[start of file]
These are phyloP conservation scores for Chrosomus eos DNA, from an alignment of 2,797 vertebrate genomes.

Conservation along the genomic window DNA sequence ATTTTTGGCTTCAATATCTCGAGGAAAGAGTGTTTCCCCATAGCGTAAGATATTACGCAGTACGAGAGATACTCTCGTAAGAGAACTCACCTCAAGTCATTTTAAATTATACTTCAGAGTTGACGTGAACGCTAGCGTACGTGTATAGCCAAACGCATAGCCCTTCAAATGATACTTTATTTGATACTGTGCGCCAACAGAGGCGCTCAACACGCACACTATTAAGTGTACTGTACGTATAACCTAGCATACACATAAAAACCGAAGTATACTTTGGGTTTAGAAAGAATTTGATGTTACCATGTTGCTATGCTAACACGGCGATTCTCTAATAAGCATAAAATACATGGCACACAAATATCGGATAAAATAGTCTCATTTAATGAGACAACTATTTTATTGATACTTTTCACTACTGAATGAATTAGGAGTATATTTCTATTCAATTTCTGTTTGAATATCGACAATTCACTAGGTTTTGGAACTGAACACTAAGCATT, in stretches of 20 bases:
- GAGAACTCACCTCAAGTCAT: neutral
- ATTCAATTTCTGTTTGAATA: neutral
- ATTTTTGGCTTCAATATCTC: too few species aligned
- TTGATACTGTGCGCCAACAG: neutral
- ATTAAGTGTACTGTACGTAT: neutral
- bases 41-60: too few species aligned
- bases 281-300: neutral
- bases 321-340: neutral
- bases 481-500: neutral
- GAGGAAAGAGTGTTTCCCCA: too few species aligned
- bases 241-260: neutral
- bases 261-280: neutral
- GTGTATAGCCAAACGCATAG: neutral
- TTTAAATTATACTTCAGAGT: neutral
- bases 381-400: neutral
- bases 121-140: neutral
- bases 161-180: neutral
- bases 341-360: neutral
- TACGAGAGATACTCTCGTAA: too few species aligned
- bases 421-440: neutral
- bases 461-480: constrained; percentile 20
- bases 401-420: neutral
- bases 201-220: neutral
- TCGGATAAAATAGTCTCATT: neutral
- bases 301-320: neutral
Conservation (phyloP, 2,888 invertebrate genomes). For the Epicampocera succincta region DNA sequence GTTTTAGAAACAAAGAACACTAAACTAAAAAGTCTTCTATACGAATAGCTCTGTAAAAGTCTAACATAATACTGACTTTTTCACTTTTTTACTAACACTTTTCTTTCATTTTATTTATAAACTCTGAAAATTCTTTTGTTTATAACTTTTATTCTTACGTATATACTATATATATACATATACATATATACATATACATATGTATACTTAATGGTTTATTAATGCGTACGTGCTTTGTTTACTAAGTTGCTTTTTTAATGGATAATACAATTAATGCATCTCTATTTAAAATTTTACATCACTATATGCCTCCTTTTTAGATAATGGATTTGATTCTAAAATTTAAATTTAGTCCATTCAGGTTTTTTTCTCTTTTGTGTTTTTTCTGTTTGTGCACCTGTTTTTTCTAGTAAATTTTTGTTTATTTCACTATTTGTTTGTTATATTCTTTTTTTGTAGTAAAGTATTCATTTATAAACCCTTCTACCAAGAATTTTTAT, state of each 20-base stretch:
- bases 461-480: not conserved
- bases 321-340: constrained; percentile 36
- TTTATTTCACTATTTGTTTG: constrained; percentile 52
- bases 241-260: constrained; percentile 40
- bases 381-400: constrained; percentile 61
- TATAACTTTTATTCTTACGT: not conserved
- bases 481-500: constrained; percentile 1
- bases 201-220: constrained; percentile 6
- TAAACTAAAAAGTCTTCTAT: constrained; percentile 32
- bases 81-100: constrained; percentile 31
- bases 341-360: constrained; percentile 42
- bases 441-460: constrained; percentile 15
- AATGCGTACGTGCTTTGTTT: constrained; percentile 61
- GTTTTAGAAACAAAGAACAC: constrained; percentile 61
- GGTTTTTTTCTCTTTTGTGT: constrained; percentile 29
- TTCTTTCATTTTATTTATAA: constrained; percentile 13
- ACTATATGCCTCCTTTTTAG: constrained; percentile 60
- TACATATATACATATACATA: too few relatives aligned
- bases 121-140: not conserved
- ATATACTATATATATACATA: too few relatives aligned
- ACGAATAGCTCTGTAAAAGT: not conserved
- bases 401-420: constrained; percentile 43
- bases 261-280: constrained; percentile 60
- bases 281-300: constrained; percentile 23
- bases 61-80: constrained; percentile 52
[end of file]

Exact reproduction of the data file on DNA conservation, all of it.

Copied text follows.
These are phyloP conservation scores for Chrosomus eos DNA, from an alignment of 2,797 vertebrate genomes.

Conservation along the genomic window DNA sequence ATTTTTGGCTTCAATATCTCGAGGAAAGAGTGTTTCCCCATAGCGTAAGATATTACGCAGTACGAGAGATACTCTCGTAAGAGAACTCACCTCAAGTCATTTTAAATTATACTTCAGAGTTGACGTGAACGCTAGCGTACGTGTATAGCCAAACGCATAGCCCTTCAAATGATACTTTATTTGATACTGTGCGCCAACAGAGGCGCTCAACACGCACACTATTAAGTGTACTGTACGTATAACCTAGCATACACATAAAAACCGAAGTATACTTTGGGTTTAGAAAGAATTTGATGTTACCATGTTGCTATGCTAACACGGCGATTCTCTAATAAGCATAAAATACATGGCACACAAATATCGGATAAAATAGTCTCATTTAATGAGACAACTATTTTATTGATACTTTTCACTACTGAATGAATTAGGAGTATATTTCTATTCAATTTCTGTTTGAATATCGACAATTCACTAGGTTTTGGAACTGAACACTAAGCATT, in stretches of 20 bases:
- GAGAACTCACCTCAAGTCAT: neutral
- ATTCAATTTCTGTTTGAATA: neutral
- ATTTTTGGCTTCAATATCTC: too few species aligned
- TTGATACTGTGCGCCAACAG: neutral
- ATTAAGTGTACTGTACGTAT: neutral
- bases 41-60: too few species aligned
- bases 281-300: neutral
- bases 321-340: neutral
- bases 481-500: neutral
- GAGGAAAGAGTGTTTCCCCA: too few species aligned
- bases 241-260: neutral
- bases 261-280: neutral
- GTGTATAGCCAAACGCATAG: neutral
- TTTAAATTATACTTCAGAGT: neutral
- bases 381-400: neutral
- bases 121-140: neutral
- bases 161-180: neutral
- bases 341-360: neutral
- TACGAGAGATACTCTCGTAA: too few species aligned
- bases 421-440: neutral
- bases 461-480: constrained; percentile 20
- bases 401-420: neutral
- bases 201-220: neutral
- TCGGATAAAATAGTCTCATT: neutral
- bases 301-320: neutral
Conservation (phyloP, 2,888 invertebrate genomes). For the Epicampocera succincta region DNA sequence GTTTTAGAAACAAAGAACACTAAACTAAAAAGTCTTCTATACGAATAGCTCTGTAAAAGTCTAACATAATACTGACTTTTTCACTTTTTTACTAACACTTTTCTTTCATTTTATTTATAAACTCTGAAAATTCTTTTGTTTATAACTTTTATTCTTACGTATATACTATATATATACATATACATATATACATATACATATGTATACTTAATGGTTTATTAATGCGTACGTGCTTTGTTTACTAAGTTGCTTTTTTAATGGATAATACAATTAATGCATCTCTATTTAAAATTTTACATCACTATATGCCTCCTTTTTAGATAATGGATTTGATTCTAAAATTTAAATTTAGTCCATTCAGGTTTTTTTCTCTTTTGTGTTTTTTCTGTTTGTGCACCTGTTTTTTCTAGTAAATTTTTGTTTATTTCACTATTTGTTTGTTATATTCTTTTTTTGTAGTAAAGTATTCATTTATAAACCCTTCTACCAAGAATTTTTAT, state of each 20-base stretch:
- bases 461-480: not conserved
- bases 321-340: constrained; percentile 36
- TTTATTTCACTATTTGTTTG: constrained; percentile 52
- bases 241-260: constrained; percentile 40
- bases 381-400: constrained; percentile 61
- TATAACTTTTATTCTTACGT: not conserved
- bases 481-500: constrained; percentile 1
- bases 201-220: constrained; percentile 6
- TAAACTAAAAAGTCTTCTAT: constrained; percentile 32
- bases 81-100: constrained; percentile 31
- bases 341-360: constrained; percentile 42
- bases 441-460: constrained; percentile 15
- AATGCGTACGTGCTTTGTTT: constrained; percentile 61
- GTTTTAGAAACAAAGAACAC: constrained; percentile 61
- GGTTTTTTTCTCTTTTGTGT: constrained; percentile 29
- TTCTTTCATTTTATTTATAA: constrained; percentile 13
- ACTATATGCCTCCTTTTTAG: constrained; percentile 60
- TACATATATACATATACATA: too few relatives aligned
- bases 121-140: not conserved
- ATATACTATATATATACATA: too few relatives aligned
- ACGAATAGCTCTGTAAAAGT: not conserved
- bases 401-420: constrained; percentile 43
- bases 261-280: constrained; percentile 60
- bases 281-300: constrained; percentile 23
- bases 61-80: constrained; percentile 52